Line the bottom with some gravel and sand, and then fill your new bog garden with the peat/sand mix, or just set ceramic pots into it as I’ve done.  Dr. Mellichamp shows a beautiful bog garden he built, in his chapter on bog plants.  His is filled with peat and sand, with the plants growing as they would in a natural bog.  The peat is overgrown with moss and the effect is stunning.

If you don’t have Sarracenia at a garden center near you, you can order a wide variety of pitcher plants, and other water loving plants, from Plant Delights nursery in North Carolina.  Sarracenia Northwest, a grower based in Oregon, offers a wide selection of pitcher plants, and other interesting carnivorous plants.  Their service is excellent.  The plants I ordered arrived in excellent condition.

~
~

Pitcher plants are easy to forget during winter.  Most are hardy in zones 5-9.   They stay outdoors, dormant, and need no special care.  It is only when those psychedelic flowers suddenly appear in late spring, and the first new leaves emerge that you take notice.

That is when I’m moved to clean them up, and begin assembling a beautiful collection of plants for our summer enjoyment in this quiet spot in our back garden.

~
Woodland Gnome 2017
~

 

Wednesday Vignette: Meditations

Columbine, Aquilegia vulgaris

~

“The soul becomes dyed

with the colour of its thoughts.”

.

Marcus Aurelius

~

~

“Accept the things to which fate binds you,

and love the people with whom fate

brings you together,

but do so with all your heart.”

.

Marcus Aurelius

~

~

“The object of life is not to be on the side of the majority,

but to escape finding oneself in the ranks of the insane.”

.

Marcus Aurelius

~

~

“The first rule is to keep an untroubled spirit.

The second is to look things in the face

and know them for what they are.”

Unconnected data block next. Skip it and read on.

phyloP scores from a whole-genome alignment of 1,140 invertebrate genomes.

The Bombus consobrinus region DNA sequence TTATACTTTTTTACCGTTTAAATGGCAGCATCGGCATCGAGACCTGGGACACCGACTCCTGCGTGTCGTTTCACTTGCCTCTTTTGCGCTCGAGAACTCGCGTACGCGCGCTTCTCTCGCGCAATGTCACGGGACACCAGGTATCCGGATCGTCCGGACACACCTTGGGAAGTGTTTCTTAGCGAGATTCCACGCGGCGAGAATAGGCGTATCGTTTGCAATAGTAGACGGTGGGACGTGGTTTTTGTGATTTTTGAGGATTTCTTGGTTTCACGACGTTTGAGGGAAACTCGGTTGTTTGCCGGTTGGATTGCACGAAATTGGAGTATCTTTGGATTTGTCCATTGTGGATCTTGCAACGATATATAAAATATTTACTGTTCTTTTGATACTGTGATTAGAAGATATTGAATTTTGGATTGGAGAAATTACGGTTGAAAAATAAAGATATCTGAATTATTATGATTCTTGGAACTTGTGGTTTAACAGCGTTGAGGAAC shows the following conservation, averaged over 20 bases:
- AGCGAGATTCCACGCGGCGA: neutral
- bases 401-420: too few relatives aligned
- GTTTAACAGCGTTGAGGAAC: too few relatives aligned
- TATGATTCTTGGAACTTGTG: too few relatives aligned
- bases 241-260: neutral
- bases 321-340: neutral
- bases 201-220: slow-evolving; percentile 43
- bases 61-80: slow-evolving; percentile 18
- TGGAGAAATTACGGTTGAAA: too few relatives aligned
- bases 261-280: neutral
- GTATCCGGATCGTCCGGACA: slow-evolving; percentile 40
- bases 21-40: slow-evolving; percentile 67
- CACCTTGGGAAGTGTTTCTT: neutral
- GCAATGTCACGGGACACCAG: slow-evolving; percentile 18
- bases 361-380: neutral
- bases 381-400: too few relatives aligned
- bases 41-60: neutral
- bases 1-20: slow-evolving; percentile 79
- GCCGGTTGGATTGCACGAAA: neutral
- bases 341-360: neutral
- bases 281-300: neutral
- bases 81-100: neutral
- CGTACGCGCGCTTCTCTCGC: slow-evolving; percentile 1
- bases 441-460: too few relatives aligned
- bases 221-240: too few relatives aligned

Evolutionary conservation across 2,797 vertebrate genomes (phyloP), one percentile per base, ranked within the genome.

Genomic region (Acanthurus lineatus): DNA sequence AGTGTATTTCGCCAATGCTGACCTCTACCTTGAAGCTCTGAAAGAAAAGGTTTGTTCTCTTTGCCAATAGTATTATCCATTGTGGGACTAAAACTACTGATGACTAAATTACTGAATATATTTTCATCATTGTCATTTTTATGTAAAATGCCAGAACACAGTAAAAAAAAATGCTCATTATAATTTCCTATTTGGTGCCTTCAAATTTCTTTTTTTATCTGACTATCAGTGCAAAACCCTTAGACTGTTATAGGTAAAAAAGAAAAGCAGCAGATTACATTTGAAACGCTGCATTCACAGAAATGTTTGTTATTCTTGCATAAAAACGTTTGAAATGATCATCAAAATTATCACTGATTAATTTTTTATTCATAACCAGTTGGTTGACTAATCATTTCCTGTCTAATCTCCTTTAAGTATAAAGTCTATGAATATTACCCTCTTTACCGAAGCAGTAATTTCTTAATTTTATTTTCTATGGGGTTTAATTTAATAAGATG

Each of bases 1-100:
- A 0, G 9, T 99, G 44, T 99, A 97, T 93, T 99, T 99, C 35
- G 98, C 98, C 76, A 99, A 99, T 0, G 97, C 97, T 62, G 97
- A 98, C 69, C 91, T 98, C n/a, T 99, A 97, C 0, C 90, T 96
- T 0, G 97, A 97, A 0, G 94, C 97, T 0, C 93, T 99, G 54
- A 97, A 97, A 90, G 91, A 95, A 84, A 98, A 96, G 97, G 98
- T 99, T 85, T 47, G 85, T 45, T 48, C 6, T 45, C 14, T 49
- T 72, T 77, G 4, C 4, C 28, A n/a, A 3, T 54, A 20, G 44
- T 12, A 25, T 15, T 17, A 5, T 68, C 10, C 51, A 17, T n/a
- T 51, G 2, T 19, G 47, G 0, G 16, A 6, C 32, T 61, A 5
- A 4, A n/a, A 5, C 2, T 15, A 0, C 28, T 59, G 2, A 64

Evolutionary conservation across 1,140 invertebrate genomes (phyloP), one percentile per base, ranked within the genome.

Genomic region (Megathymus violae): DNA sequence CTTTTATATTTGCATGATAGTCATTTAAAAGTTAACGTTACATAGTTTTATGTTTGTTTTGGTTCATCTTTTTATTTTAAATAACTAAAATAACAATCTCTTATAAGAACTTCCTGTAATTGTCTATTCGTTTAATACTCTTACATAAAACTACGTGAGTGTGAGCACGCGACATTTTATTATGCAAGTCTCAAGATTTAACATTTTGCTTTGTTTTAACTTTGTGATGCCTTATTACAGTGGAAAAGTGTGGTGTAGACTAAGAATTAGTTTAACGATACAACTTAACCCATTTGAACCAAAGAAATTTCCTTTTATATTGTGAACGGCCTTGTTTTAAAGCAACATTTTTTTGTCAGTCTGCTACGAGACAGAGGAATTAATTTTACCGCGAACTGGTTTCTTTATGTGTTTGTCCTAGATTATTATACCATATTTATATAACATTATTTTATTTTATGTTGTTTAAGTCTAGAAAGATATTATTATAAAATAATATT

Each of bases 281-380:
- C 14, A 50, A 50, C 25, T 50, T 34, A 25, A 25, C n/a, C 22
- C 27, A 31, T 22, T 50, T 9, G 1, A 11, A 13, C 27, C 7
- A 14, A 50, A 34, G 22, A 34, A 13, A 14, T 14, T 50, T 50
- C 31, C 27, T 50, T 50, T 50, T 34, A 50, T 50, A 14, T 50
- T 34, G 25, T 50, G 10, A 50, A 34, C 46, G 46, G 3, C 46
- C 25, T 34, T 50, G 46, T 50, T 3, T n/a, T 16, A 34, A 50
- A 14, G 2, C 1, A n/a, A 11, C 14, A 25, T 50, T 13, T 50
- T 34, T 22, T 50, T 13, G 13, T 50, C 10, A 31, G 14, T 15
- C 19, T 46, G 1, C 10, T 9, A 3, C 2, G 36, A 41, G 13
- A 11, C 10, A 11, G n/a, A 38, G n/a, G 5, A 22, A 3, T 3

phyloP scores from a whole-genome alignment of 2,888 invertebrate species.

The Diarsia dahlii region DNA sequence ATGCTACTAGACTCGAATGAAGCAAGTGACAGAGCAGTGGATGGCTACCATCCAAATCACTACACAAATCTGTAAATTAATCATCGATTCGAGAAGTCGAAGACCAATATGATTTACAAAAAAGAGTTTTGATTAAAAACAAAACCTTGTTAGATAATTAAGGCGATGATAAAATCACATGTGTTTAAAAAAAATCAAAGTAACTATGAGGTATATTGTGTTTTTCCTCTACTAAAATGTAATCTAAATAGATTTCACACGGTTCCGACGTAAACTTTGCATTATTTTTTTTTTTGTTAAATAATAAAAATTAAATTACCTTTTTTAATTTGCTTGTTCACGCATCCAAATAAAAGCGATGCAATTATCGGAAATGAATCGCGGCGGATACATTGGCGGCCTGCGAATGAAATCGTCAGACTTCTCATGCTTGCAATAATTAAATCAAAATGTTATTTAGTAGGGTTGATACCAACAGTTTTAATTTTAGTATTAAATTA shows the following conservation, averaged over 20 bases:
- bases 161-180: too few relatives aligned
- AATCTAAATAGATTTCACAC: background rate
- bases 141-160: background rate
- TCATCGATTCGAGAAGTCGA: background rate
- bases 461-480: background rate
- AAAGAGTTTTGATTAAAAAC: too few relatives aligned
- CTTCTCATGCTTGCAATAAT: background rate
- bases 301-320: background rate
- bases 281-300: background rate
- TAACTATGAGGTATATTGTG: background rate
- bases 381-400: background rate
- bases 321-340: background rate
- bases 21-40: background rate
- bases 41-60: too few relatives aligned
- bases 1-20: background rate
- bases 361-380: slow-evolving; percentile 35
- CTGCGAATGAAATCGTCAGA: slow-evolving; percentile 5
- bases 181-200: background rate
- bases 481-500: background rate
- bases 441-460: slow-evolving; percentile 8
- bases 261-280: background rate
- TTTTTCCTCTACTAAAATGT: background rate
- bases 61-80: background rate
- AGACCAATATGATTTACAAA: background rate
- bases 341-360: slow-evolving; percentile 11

.

Marcus Aurelius

~

~

“Very little is needed to make a happy life;

it is all within yourself in your way of thinking.”

.

Marcus Aurelius

~

~

Photos by Woodland Gnome 2017

~

~

“Do not act

as if you were going to live ten thousand years.

Death hangs over you.

While you live, while it is in your power,

be good.”

.

Marcus Aurelius

quotations from The Meditations

 

Wednesday Vignette: Living Geometry

~

“The geometry of the things around

us creates coincidences, intersections.”


.

Erri De Luca

~

~

“Philosophy [nature] is written in that great book

which ever is before our eyes –

– I mean the universe –

– but we cannot understand it

if we do not first learn the language

and grasp the symbols in which it is written.

The book is written in mathematical language,

and the symbols are triangles, circles

and other geometrical figures,

without whose help it is impossible

to comprehend a single word of it;

without which one wanders in vain

through a dark labyrinth.”

.

Galileo Galilei

~

~

“You don’t see something

until you have the right metaphor

to let you perceive it”

.

James Gleick

~

~

“The harmony of the world is made manifest

in Form and Number,

and the heart and soul

and all the poetry of Natural Philosophy

are embodied in the concept of mathematical beauty.”

.

D’Arcy Wentworth Thompson

~

~

“Number rules the universe.”

.

Pythagoras

~

~

“Maths is at only one remove from magic.”

.

Neel Burton

~

~

“A circle has no end.”

.

Isaac Asimov

~

“Seed of Life” Mandala designed and stitched in cotton thread by the Woodland Gnome 2016.  Photos by Woodland Gnome 2017

~

More on Geometry:

Sacred Geometry, Flower of Life…. (additional links at the end of the post)

 

Signs Of Spring

Iris histrioides

Iris histrioides

~

Signs of spring draw us outside, and lead us step by step, path by path, through the garden today.

~

Daffodils

Daffodils

~

There is a newness to the greens emerging now from the warming, moist soil.  Can you smell the smell of green on the breeze? 

~

Vinca minor

Vinca minor

~

We won’t bother with labels like leaf or weed, grass, shoot, stem or bud.  It is all welcome on a day such as this.

~

february-21-2017-bulbs-024

~

Another warm day, that is; with bright sunshine and blue sky and soft breezes setting the Daffodils dancing to some unheard ( by us) spring jig.  But the birds flitting from shrub to shrub surely hear it.  Their chirps and bits of tune harmonize with the wind song in the still bare branches high above the garden.

~

february-20-2017-miniature-daffies-002

~

We went out to admire the bits of clearing and pruning we’ve completed already, and take stock of what is still needed to welcome spring.